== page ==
I ended up choosing coffee from a place called “Super wild coffee”. Not sure what was so wild about it, but they seemed like the coffee would be a bit better than the coffee from other places. It was milky and frothy and so the perfect thing that we needed after all the walking (and the still wet feet).

Cappuccino from "Super Wild coffee" at the Hall Londres in Gare du Nord, Paris. The paper cup says "Je suis recyclable, triez moi!"
Cappuccino from “Super Wild coffee”

Boarding time approached and I was amused to see an old-fashioned Windows error overlaid on top of the rightful content. It had been a very long time since I had witnessed or experienced a RUNDLL32.EXE error and I was just giggling and wondering just what type of system is underneath those screens!

Rundll32.exe error in the Eurostar boarding screens
Rundll32.exe error in the Eurostar boarding screens

That said, compared with the “hall” in Brussels (more like “hell”), this waiting room was actually very pleasant. It felt like someone had actually thought about making it welcoming, rather than just containing a bunch of people temporarily in the cheapest possible way. I know they had been under construction for a while, so maybe this is what investment gets you! Who would have thought, eh?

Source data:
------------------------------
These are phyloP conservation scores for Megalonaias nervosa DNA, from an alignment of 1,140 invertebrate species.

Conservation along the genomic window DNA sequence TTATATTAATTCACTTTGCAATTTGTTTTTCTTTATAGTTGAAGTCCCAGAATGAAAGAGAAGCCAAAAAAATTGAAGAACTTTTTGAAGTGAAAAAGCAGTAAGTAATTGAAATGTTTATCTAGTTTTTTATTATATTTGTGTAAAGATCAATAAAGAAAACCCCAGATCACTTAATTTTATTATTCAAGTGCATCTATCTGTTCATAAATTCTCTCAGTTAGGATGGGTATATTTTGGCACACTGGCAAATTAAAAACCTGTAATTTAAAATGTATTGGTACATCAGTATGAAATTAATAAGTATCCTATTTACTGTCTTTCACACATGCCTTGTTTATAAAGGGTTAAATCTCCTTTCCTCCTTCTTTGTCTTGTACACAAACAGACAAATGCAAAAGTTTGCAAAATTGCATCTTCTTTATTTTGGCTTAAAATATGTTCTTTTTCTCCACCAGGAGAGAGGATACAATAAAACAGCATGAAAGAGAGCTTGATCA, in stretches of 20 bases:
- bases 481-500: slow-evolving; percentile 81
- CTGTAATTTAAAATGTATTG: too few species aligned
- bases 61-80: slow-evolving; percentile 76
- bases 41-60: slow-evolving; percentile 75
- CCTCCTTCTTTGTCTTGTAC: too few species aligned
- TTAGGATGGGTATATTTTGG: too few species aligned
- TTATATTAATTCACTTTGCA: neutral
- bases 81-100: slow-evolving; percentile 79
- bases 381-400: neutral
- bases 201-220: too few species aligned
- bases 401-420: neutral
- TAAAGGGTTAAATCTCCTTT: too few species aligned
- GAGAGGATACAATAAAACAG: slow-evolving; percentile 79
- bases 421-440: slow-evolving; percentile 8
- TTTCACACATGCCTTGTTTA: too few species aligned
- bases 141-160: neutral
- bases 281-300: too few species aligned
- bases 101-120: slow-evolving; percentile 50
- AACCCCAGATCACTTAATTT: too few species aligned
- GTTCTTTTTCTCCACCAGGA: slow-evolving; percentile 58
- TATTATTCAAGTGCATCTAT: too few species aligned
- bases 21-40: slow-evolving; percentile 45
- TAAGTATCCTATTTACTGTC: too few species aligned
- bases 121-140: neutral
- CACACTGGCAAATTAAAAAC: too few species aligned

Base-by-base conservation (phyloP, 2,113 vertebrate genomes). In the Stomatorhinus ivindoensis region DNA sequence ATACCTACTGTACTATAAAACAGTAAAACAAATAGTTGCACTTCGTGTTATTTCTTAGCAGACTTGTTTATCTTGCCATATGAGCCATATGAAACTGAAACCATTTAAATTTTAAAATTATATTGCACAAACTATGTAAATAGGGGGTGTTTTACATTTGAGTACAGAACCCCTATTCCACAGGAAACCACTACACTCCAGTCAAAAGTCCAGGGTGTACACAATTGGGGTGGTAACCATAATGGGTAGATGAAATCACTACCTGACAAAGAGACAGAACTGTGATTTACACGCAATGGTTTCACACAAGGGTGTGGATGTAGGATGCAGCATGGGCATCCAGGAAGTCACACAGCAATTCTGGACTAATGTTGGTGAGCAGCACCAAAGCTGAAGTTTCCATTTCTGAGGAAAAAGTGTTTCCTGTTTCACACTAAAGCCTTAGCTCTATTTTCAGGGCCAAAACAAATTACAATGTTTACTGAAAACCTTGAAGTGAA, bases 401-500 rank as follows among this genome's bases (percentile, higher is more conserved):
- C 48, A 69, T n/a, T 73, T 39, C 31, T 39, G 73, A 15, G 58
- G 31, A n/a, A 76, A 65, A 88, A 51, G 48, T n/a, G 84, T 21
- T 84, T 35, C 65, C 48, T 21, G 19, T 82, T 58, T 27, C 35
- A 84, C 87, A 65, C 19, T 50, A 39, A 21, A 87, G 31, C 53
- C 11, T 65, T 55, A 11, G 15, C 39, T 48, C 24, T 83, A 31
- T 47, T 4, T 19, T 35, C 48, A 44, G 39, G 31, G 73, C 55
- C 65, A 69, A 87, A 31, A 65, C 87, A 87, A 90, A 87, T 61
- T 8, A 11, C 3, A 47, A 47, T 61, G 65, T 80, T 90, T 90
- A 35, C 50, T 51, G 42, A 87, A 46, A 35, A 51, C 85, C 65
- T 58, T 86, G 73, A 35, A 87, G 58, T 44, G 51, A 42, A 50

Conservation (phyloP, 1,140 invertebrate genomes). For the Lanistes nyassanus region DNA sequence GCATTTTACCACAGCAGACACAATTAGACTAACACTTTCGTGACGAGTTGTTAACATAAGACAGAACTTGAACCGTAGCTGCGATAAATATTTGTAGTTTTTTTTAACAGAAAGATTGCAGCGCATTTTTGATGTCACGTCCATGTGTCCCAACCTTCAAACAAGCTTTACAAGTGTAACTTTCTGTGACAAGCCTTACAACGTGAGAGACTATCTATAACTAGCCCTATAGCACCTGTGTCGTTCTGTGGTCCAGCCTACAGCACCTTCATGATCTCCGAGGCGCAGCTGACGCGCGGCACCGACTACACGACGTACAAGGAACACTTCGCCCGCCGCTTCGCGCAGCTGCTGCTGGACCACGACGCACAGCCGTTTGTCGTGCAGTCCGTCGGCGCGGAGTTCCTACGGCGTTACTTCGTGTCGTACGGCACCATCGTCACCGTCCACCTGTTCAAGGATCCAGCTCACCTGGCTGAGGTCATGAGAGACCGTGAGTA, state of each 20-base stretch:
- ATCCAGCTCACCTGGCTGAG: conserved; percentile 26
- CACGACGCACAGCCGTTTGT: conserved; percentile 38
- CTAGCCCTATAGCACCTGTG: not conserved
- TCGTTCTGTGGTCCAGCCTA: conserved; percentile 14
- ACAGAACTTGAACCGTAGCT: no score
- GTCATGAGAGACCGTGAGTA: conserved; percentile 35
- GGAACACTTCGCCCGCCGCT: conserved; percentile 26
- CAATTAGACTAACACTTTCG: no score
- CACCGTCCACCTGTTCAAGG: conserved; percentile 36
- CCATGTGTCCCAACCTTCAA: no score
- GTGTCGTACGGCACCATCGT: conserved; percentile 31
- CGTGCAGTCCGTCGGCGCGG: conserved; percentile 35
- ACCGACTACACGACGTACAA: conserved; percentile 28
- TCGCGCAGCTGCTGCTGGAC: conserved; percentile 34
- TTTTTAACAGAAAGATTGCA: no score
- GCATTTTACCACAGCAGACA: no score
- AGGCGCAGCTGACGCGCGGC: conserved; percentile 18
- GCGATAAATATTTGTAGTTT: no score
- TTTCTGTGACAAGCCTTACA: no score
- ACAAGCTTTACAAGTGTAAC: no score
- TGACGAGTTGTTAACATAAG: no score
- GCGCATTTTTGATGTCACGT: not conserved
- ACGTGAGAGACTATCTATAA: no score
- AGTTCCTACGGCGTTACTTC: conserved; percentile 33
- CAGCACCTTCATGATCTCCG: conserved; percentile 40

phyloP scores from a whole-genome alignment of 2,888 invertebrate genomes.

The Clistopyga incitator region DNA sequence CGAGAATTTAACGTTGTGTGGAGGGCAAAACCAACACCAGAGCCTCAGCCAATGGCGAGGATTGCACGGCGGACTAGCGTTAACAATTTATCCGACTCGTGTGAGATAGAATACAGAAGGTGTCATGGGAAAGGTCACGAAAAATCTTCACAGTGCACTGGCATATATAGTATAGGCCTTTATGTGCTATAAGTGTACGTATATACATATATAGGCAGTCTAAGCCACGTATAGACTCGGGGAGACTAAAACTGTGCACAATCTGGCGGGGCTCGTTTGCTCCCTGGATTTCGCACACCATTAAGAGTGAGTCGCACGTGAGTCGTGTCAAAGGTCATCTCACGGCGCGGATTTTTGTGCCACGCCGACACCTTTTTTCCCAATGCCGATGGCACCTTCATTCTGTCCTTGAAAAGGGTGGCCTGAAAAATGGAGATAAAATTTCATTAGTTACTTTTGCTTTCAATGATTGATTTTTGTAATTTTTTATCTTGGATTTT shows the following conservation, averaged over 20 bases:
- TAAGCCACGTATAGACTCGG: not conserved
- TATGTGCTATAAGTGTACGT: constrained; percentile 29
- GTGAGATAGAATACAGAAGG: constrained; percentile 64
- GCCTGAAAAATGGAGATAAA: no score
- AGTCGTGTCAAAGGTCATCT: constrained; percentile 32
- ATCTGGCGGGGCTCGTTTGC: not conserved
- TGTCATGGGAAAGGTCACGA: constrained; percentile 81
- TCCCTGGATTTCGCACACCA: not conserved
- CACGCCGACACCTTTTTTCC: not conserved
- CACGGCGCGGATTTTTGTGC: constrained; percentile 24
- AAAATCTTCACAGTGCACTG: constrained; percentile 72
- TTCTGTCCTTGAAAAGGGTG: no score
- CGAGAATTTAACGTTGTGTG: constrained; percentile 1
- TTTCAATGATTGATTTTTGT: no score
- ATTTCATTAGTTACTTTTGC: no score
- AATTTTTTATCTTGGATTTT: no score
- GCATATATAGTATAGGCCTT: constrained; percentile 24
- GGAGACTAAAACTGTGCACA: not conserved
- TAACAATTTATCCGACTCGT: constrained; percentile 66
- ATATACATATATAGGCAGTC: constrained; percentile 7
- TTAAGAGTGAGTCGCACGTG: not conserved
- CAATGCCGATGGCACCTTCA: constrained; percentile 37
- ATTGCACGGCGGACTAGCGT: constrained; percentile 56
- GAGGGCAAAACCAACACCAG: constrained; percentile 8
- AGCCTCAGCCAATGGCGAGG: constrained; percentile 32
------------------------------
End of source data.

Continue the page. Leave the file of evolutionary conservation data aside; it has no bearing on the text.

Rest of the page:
Finally we boarded the train…

Our Eurostar train back to London, just before boarding!
Our Eurostar train back to London, just before boarding!

There was another very cold dinner onboard. This time, instead of coffee that tastes of airport we could have some wine. We chose a very inoffensive Cotes du Rhône, which, OK.

Dinner on the train back to London - a sort of cold salad with hummus, leeks, lentils, an ice cold bun, butter, a sort of pastry with chocolate cream
Dinner on the train back to London

The baked things would have enraged Monsieur Joubert. The crust of the sweet thing was flavourless. The “bun” could have been used for a game of pilota valenciana. Ce n’est pas la vie!

I lifted up the flap in my handbag to smell the bread from Christophe. The sourdough tang wafted up my nostrils—much better!

A while later, we were in St. Pancras again.

This time, with better views of Tracey’s neon… she still wants her time with us.

Back to St Pancras, Tracey Emin's neon is still there
Back to St Pancras, Tracey Emin’s neon is still there

You can guess what we had for breakfast the day after… Christophe’s bread!

Half bread loaf with grains, from Christophe Louie - "Artisan du vivant"
Half bread loaf with grains, from Christophe Louie – “Artisan du vivant”

And miraculously, we were able to hold on getting our hands on the chocolate until later in the day.

Brown chocolate box with orange bow on the corners. The text on the box is printed in silver ink and says "À la mère de familie - Maison fondée en 1761. Chocolatier - Glacier - Confiseur - Paris" and there's also a coat of arms
Brown chocolate box with orange bow from À la mère de famille
Assorted chocolate box from À la mère de famille - various shapes and finishes in pairs. Rounded, square, cylindrical, with pistaccio, sesame seeds, crocant, etc
Assorted chocolate box from À la mère de famille

Au revoir, Paris!